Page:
# Using a digital potentiometer in a voltage divider

I'm using an MCP3008 ADC and an MCP4131-103 (10k) digital potentiometer to try and create a sort of "adjustable voltage divider."

For the project, the resistance I'm measuring will vary, and I hoped to use the MCP4131 to adjust my reference resistor on the fly. Namely:

Vin
|
R1
|
|--Vout
R2
|
GND


I'm measuring and logging R1 (a material) over time, and it increases from maybe 500-20k Ohms over the duration of interest. If I use a fixed resistor for R2, I get poor resolution when the value is mismatched with the current value of R1. I hoped to have the digital pot adjust itself based on the running average so I also maintain my resolution.

I believe I have both the MCP3008 ADC and the MCP4131 working individually with my Raspberry Pi 3 using SPI, but they don't seem to work like I expect in a voltage divider setup.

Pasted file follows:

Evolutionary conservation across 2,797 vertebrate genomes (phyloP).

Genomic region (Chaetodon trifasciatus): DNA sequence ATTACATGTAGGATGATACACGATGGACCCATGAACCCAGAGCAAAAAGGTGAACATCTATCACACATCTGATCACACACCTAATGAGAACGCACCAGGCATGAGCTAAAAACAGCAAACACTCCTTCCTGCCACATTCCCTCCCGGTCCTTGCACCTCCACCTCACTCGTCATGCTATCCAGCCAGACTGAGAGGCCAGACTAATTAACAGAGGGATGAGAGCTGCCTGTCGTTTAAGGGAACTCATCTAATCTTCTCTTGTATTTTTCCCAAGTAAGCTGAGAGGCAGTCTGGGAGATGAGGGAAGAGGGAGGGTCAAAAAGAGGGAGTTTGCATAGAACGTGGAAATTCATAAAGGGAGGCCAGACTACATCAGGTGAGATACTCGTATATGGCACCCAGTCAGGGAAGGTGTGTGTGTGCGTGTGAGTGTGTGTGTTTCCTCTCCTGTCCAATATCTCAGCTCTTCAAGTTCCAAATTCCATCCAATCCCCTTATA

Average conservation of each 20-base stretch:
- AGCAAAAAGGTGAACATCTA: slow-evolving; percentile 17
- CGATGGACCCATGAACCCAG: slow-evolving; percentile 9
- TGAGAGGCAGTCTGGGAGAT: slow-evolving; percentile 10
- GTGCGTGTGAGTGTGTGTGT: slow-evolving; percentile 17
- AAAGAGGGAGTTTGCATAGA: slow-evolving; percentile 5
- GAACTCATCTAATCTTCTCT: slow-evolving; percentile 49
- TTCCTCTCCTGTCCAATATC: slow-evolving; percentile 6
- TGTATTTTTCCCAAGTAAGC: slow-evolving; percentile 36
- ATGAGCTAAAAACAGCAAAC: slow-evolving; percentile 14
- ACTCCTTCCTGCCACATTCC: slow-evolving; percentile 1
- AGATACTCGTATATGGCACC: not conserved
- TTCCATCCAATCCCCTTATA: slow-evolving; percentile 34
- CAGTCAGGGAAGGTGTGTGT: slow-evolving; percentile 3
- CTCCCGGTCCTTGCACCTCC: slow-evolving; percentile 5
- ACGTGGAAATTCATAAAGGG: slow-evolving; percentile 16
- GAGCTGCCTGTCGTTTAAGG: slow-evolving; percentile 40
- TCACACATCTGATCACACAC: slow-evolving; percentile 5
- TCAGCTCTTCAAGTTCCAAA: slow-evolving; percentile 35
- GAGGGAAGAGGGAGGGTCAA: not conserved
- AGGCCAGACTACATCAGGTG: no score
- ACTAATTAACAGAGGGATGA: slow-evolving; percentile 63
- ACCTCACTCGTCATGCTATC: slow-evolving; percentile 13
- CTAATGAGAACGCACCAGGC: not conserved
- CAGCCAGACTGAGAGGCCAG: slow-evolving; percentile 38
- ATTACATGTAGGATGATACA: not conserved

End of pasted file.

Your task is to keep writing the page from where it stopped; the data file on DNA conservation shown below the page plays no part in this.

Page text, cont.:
Wiring up the MCP3008 like this Adafruit guide, I used a voltage divider with a 10k resistor as R2 and the following formula to find R1:

v_out = adc * 3.3/1024
R1 = R2*(3.3 - v_out)/v_out

| resistor used |  calculated |
|---------------+-------------|
|          1000 |        1010 |
|          4700 |        4628 |
|         47000 |       46574 |


That confirmed that my ADC appears to be functioning well.

In addition, I cycled through settings for the MCP4131 and manually read the value between the high (3.3V) and wiper with an multimeter. In each case I'm sending a value of target resistance * 128/10000. I plotted the results and get:

That looked good enough for me to believe the pot is also connected and functioning correctly.